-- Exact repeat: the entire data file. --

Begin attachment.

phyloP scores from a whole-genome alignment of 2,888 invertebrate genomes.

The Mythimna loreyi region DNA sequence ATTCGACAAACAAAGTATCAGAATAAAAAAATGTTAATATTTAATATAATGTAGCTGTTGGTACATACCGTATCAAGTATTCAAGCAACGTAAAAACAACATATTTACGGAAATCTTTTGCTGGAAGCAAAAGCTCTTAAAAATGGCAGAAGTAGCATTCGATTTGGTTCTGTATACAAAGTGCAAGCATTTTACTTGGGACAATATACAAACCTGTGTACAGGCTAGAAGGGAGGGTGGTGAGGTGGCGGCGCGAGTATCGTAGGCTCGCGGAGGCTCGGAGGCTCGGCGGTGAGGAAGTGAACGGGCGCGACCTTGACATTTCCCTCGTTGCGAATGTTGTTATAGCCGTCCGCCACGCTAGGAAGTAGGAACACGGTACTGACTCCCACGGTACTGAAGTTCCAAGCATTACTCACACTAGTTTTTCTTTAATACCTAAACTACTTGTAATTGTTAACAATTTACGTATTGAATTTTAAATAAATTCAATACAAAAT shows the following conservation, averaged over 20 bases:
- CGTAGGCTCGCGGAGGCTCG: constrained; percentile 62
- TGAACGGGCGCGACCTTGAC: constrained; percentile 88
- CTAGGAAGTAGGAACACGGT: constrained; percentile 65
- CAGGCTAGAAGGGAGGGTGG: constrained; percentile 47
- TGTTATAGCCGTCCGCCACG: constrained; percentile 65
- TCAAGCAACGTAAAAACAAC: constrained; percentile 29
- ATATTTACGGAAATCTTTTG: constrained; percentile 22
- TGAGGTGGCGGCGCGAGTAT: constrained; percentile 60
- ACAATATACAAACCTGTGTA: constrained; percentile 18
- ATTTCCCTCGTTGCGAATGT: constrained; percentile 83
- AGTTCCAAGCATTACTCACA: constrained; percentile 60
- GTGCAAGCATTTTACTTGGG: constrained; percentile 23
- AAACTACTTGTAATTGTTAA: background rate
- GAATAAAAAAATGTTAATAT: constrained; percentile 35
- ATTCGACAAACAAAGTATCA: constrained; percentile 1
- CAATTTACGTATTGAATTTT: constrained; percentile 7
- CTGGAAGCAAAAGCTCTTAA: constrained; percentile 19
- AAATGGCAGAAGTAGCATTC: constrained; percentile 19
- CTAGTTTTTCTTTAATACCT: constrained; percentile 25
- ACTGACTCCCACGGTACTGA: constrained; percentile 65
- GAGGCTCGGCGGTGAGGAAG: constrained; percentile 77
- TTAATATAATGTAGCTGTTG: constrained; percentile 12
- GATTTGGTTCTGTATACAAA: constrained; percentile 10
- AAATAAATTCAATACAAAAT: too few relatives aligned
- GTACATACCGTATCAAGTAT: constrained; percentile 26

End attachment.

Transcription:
phyloP scores from a whole-genome alignment of 2,888 invertebrate genomes.

The Mythimna loreyi region DNA sequence ATTCGACAAACAAAGTATCAGAATAAAAAAATGTTAATATTTAATATAATGTAGCTGTTGGTACATACCGTATCAAGTATTCAAGCAACGTAAAAACAACATATTTACGGAAATCTTTTGCTGGAAGCAAAAGCTCTTAAAAATGGCAGAAGTAGCATTCGATTTGGTTCTGTATACAAAGTGCAAGCATTTTACTTGGGACAATATACAAACCTGTGTACAGGCTAGAAGGGAGGGTGGTGAGGTGGCGGCGCGAGTATCGTAGGCTCGCGGAGGCTCGGAGGCTCGGCGGTGAGGAAGTGAACGGGCGCGACCTTGACATTTCCCTCGTTGCGAATGTTGTTATAGCCGTCCGCCACGCTAGGAAGTAGGAACACGGTACTGACTCCCACGGTACTGAAGTTCCAAGCATTACTCACACTAGTTTTTCTTTAATACCTAAACTACTTGTAATTGTTAACAATTTACGTATTGAATTTTAAATAAATTCAATACAAAAT shows the following conservation, averaged over 20 bases:
- CGTAGGCTCGCGGAGGCTCG: constrained; percentile 62
- TGAACGGGCGCGACCTTGAC: constrained; percentile 88
- CTAGGAAGTAGGAACACGGT: constrained; percentile 65
- CAGGCTAGAAGGGAGGGTGG: constrained; percentile 47
- TGTTATAGCCGTCCGCCACG: constrained; percentile 65
- TCAAGCAACGTAAAAACAAC: constrained; percentile 29
- ATATTTACGGAAATCTTTTG: constrained; percentile 22
- TGAGGTGGCGGCGCGAGTAT: constrained; percentile 60
- ACAATATACAAACCTGTGTA: constrained; percentile 18
- ATTTCCCTCGTTGCGAATGT: constrained; percentile 83
- AGTTCCAAGCATTACTCACA: constrained; percentile 60
- GTGCAAGCATTTTACTTGGG: constrained; percentile 23
- AAACTACTTGTAATTGTTAA: background rate
- GAATAAAAAAATGTTAATAT: constrained; percentile 35
- ATTCGACAAACAAAGTATCA: constrained; percentile 1
- CAATTTACGTATTGAATTTT: constrained; percentile 7
- CTGGAAGCAAAAGCTCTTAA: constrained; percentile 19
- AAATGGCAGAAGTAGCATTC: constrained; percentile 19
- CTAGTTTTTCTTTAATACCT: constrained; percentile 25
- ACTGACTCCCACGGTACTGA: constrained; percentile 65
- GAGGCTCGGCGGTGAGGAAG: constrained; percentile 77
- TTAATATAATGTAGCTGTTG: constrained; percentile 12
- GATTTGGTTCTGTATACAAA: constrained; percentile 10
- AAATAAATTCAATACAAAAT: too few relatives aligned
- GTACATACCGTATCAAGTAT: constrained; percentile 26